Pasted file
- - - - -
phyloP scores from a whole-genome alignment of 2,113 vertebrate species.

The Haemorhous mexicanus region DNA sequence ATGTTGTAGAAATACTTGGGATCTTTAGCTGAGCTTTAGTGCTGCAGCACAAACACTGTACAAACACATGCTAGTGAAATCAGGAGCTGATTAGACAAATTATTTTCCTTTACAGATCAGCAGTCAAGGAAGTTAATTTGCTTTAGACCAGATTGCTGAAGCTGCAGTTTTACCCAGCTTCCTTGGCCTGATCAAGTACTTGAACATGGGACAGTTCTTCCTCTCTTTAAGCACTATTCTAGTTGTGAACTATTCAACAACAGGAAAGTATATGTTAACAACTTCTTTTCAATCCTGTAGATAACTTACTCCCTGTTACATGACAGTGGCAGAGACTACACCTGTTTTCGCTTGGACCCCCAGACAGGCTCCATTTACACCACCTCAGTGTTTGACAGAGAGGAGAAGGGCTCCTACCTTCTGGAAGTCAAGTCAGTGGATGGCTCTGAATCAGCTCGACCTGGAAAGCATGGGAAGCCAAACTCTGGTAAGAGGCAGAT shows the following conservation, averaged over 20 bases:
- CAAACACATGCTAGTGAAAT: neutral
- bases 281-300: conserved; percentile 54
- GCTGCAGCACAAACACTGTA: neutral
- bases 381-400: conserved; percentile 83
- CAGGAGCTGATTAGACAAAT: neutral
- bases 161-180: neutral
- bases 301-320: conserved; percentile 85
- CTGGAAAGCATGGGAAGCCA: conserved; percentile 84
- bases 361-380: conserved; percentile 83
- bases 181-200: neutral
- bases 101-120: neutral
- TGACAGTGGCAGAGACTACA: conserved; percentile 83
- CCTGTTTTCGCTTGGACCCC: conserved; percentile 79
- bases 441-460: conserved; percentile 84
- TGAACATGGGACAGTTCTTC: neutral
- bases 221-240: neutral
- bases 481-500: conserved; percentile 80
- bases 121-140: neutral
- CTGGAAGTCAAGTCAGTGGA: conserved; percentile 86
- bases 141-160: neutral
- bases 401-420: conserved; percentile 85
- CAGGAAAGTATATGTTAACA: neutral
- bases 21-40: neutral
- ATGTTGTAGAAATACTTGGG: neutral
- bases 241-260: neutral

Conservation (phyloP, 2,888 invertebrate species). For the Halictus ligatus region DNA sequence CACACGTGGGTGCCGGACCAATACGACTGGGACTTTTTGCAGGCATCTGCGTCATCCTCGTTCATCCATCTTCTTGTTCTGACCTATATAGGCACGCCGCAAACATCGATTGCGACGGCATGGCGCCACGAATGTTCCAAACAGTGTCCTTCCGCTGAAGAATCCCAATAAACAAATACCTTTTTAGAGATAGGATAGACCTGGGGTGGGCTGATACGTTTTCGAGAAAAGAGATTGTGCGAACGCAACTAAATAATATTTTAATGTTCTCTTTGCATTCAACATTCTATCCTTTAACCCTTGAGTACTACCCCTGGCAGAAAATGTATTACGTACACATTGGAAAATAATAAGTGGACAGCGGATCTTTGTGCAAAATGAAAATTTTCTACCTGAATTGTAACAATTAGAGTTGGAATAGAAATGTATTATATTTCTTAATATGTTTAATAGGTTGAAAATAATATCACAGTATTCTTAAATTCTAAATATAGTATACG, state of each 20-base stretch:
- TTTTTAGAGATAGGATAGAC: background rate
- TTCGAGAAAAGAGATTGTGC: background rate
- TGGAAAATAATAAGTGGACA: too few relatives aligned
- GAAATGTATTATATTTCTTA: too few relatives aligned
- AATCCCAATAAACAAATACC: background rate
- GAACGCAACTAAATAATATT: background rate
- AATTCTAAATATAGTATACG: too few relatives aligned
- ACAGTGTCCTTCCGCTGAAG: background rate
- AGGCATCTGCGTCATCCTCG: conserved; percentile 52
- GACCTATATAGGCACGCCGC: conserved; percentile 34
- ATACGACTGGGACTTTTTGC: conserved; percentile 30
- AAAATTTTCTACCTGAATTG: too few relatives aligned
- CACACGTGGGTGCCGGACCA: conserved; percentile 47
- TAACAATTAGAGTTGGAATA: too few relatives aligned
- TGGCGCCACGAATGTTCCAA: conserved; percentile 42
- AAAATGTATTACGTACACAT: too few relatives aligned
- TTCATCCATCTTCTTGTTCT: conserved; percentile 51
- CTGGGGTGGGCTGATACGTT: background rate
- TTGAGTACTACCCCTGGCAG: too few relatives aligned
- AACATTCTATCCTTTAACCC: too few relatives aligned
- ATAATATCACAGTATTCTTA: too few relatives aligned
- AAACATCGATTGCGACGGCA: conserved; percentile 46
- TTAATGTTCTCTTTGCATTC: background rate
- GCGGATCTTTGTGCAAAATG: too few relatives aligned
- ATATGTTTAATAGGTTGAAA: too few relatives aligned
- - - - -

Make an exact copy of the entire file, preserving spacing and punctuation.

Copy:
phyloP scores from a whole-genome alignment of 2,113 vertebrate species.

The Haemorhous mexicanus region DNA sequence ATGTTGTAGAAATACTTGGGATCTTTAGCTGAGCTTTAGTGCTGCAGCACAAACACTGTACAAACACATGCTAGTGAAATCAGGAGCTGATTAGACAAATTATTTTCCTTTACAGATCAGCAGTCAAGGAAGTTAATTTGCTTTAGACCAGATTGCTGAAGCTGCAGTTTTACCCAGCTTCCTTGGCCTGATCAAGTACTTGAACATGGGACAGTTCTTCCTCTCTTTAAGCACTATTCTAGTTGTGAACTATTCAACAACAGGAAAGTATATGTTAACAACTTCTTTTCAATCCTGTAGATAACTTACTCCCTGTTACATGACAGTGGCAGAGACTACACCTGTTTTCGCTTGGACCCCCAGACAGGCTCCATTTACACCACCTCAGTGTTTGACAGAGAGGAGAAGGGCTCCTACCTTCTGGAAGTCAAGTCAGTGGATGGCTCTGAATCAGCTCGACCTGGAAAGCATGGGAAGCCAAACTCTGGTAAGAGGCAGAT shows the following conservation, averaged over 20 bases:
- CAAACACATGCTAGTGAAAT: neutral
- bases 281-300: conserved; percentile 54
- GCTGCAGCACAAACACTGTA: neutral
- bases 381-400: conserved; percentile 83
- CAGGAGCTGATTAGACAAAT: neutral
- bases 161-180: neutral
- bases 301-320: conserved; percentile 85
- CTGGAAAGCATGGGAAGCCA: conserved; percentile 84
- bases 361-380: conserved; percentile 83
- bases 181-200: neutral
- bases 101-120: neutral
- TGACAGTGGCAGAGACTACA: conserved; percentile 83
- CCTGTTTTCGCTTGGACCCC: conserved; percentile 79
- bases 441-460: conserved; percentile 84
- TGAACATGGGACAGTTCTTC: neutral
- bases 221-240: neutral
- bases 481-500: conserved; percentile 80
- bases 121-140: neutral
- CTGGAAGTCAAGTCAGTGGA: conserved; percentile 86
- bases 141-160: neutral
- bases 401-420: conserved; percentile 85
- CAGGAAAGTATATGTTAACA: neutral
- bases 21-40: neutral
- ATGTTGTAGAAATACTTGGG: neutral
- bases 241-260: neutral

Conservation (phyloP, 2,888 invertebrate species). For the Halictus ligatus region DNA sequence CACACGTGGGTGCCGGACCAATACGACTGGGACTTTTTGCAGGCATCTGCGTCATCCTCGTTCATCCATCTTCTTGTTCTGACCTATATAGGCACGCCGCAAACATCGATTGCGACGGCATGGCGCCACGAATGTTCCAAACAGTGTCCTTCCGCTGAAGAATCCCAATAAACAAATACCTTTTTAGAGATAGGATAGACCTGGGGTGGGCTGATACGTTTTCGAGAAAAGAGATTGTGCGAACGCAACTAAATAATATTTTAATGTTCTCTTTGCATTCAACATTCTATCCTTTAACCCTTGAGTACTACCCCTGGCAGAAAATGTATTACGTACACATTGGAAAATAATAAGTGGACAGCGGATCTTTGTGCAAAATGAAAATTTTCTACCTGAATTGTAACAATTAGAGTTGGAATAGAAATGTATTATATTTCTTAATATGTTTAATAGGTTGAAAATAATATCACAGTATTCTTAAATTCTAAATATAGTATACG, state of each 20-base stretch:
- TTTTTAGAGATAGGATAGAC: background rate
- TTCGAGAAAAGAGATTGTGC: background rate
- TGGAAAATAATAAGTGGACA: too few relatives aligned
- GAAATGTATTATATTTCTTA: too few relatives aligned
- AATCCCAATAAACAAATACC: background rate
- GAACGCAACTAAATAATATT: background rate
- AATTCTAAATATAGTATACG: too few relatives aligned
- ACAGTGTCCTTCCGCTGAAG: background rate
- AGGCATCTGCGTCATCCTCG: conserved; percentile 52
- GACCTATATAGGCACGCCGC: conserved; percentile 34
- ATACGACTGGGACTTTTTGC: conserved; percentile 30
- AAAATTTTCTACCTGAATTG: too few relatives aligned
- CACACGTGGGTGCCGGACCA: conserved; percentile 47
- TAACAATTAGAGTTGGAATA: too few relatives aligned
- TGGCGCCACGAATGTTCCAA: conserved; percentile 42
- AAAATGTATTACGTACACAT: too few relatives aligned
- TTCATCCATCTTCTTGTTCT: conserved; percentile 51
- CTGGGGTGGGCTGATACGTT: background rate
- TTGAGTACTACCCCTGGCAG: too few relatives aligned
- AACATTCTATCCTTTAACCC: too few relatives aligned
- ATAATATCACAGTATTCTTA: too few relatives aligned
- AAACATCGATTGCGACGGCA: conserved; percentile 46
- TTAATGTTCTCTTTGCATTC: background rate
- GCGGATCTTTGTGCAAAATG: too few relatives aligned
- ATATGTTTAATAGGTTGAAA: too few relatives aligned